Ophthalmic biomarkers to become routine part of practice

Priscilla Lynch

Posted: Saturday, October 3, 2020

José Benítez-del-Castillo MD

The role of diagnostic biomarkers in ophthalmology is continuing to increase and they will soon become a routine part of clinical practice, with many more exciting potential developments coming down the line, said speakers during a dedicated session on “Biomarkers: from inflammation to genetic disease”, held during the second day of the 38th Congress of the ESCRS.

Biomarker tests are increasingly being used in diagnosis of disease, but also have significant potential for disease monitoring, predicting disease progression and facilitating more personalised treatment, noted session co-chair José Benítez-del-Castillo MD.

However, key issues currently include knowing when and how exactly to use such tests, specificity, costs and the need to identify many more useful biomarkers.

Some speakers during this session emphasised the role of inflammation as the key pathway in the number of ocular surface disorders, and how biomarkers are very useful in detection of this.

Rohit Shetty MD spoke about the currently available point of care tear fluid diagnostic tests looking at inflammatory markers in keratoconus such as LOX levels, which are easy to use, but said that translation kits are needed to fully realise their potential. The future of successful biomarker use is going to include combining imaging, demography molecular markers and predictive modelling with “artificial intelligence to ensure we have a very, very robust point of care kit”.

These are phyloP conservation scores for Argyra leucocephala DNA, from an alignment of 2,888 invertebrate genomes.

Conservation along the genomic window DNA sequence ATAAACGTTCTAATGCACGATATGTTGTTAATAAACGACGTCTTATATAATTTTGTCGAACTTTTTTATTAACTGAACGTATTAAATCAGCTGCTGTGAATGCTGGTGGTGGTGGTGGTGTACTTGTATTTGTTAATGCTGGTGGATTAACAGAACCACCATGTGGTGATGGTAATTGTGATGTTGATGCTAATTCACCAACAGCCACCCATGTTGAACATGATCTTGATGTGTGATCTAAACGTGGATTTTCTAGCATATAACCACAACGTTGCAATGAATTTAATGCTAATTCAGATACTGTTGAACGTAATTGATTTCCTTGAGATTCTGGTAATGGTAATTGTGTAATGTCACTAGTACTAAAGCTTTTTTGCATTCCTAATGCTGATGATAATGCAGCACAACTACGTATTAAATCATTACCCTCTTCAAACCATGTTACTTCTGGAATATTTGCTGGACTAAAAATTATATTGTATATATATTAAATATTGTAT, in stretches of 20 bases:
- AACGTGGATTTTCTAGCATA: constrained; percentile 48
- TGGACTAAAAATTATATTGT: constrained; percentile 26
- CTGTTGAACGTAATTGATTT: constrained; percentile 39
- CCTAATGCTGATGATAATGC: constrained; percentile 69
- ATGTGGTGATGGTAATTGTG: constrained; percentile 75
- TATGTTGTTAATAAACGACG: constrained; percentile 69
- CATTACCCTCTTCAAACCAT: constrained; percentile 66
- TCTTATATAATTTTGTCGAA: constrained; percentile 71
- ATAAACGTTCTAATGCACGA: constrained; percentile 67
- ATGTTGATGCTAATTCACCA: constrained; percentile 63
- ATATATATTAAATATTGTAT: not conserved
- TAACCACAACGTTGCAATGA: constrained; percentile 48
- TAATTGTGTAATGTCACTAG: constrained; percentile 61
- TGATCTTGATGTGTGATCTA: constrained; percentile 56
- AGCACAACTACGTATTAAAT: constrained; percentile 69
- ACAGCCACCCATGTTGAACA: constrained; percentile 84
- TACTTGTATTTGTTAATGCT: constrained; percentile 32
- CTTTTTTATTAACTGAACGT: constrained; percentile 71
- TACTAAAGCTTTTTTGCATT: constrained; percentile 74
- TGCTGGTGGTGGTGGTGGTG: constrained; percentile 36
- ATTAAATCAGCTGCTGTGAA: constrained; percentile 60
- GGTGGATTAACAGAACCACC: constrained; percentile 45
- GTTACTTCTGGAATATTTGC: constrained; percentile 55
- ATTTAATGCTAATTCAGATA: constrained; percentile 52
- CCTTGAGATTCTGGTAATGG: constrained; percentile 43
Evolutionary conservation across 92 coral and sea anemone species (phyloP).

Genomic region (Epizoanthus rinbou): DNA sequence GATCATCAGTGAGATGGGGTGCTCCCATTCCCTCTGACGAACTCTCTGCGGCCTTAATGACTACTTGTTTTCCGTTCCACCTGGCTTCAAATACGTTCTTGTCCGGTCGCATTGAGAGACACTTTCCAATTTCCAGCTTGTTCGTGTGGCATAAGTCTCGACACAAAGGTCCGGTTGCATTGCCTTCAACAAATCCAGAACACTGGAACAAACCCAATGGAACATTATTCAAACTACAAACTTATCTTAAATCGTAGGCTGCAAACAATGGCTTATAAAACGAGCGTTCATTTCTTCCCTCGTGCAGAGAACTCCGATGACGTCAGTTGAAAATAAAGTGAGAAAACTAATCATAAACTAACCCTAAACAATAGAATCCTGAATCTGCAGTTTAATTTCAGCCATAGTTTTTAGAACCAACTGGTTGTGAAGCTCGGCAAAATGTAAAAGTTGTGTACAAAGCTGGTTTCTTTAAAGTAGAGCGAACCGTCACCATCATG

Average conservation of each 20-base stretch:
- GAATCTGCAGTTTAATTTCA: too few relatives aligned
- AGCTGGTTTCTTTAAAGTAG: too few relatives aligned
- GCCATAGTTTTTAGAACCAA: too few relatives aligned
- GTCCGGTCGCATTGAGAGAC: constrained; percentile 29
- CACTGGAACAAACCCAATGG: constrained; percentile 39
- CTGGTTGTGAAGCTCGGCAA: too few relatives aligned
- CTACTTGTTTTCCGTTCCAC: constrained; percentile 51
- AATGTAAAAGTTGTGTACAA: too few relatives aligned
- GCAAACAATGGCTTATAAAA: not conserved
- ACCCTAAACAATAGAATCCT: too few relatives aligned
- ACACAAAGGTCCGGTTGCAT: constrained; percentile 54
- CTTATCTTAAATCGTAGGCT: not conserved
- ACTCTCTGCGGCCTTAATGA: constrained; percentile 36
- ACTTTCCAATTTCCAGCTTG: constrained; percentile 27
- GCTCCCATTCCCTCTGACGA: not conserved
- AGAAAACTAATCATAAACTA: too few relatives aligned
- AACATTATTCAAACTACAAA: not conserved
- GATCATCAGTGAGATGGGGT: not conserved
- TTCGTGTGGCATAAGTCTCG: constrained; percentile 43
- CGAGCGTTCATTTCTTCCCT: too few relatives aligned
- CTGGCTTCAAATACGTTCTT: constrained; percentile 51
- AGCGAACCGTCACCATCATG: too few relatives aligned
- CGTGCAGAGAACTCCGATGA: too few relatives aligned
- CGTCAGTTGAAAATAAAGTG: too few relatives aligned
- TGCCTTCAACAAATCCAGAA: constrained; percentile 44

Elisabeth Messmer MD, speaking about the detection of inflammation in dry eye, pointed out that while inflammation is a significant pathogenetic factor, it can often be subclinical making diagnosis a challenge, “so we need to test for inflammatory markers in the tear film (eg, MMP-9) as direct evidence of inflammation or hyperosmolarity of the tear film as indirect evidence of inflammation”. However, inflammation is also the key pathway in allergy and differentiating dry eye disease from allergy is a diagnostic challenge.

A number of ‘bed-side’ tear film tests are currently available, which are helpful to identify patients with significant ocular surface inflammation and autoimmune disease, which may facilitate clinicians to institute anti-inflammatory treatment, she said. However, none of the currently available tests are perfect and more work needs to be done on improving accuracy and refining the use of such tests, said Dr Messmer.

Also speaking during this session was Marlies Gijs MD, who gave a fascinating presentation on the latest research on the potential diagnosis of neurodegenerative diseases through the eye.

There remains a key need to diagnose these diseases sooner to allow a better chance at successful treatment. Given the close relation between the brain and the eyes, and the fact that ocular symptoms and changes in functional vision can be among the first early signs of many neurogenerative diseases like Alzheimer’s and Parkinson’s, there is now increasing interest in the potential of eye-based scans and tear fluid analysis to help diagnose these diseases quicker, she explained. There have been some useful early lab findings to date, but a lot of work remains to be done before such diagnostics will be made available.

Meanwhile, other speakers in the session included Marc Labetoulle MD, who discussed the detection of ocular viral infections, saying that combining PCR with antibodies in tears could be useful in diagnosis, while Jesus Merayo Lloves MD spoke about moving biomarkers from the laboratory to clinical practice, and the challenges therein.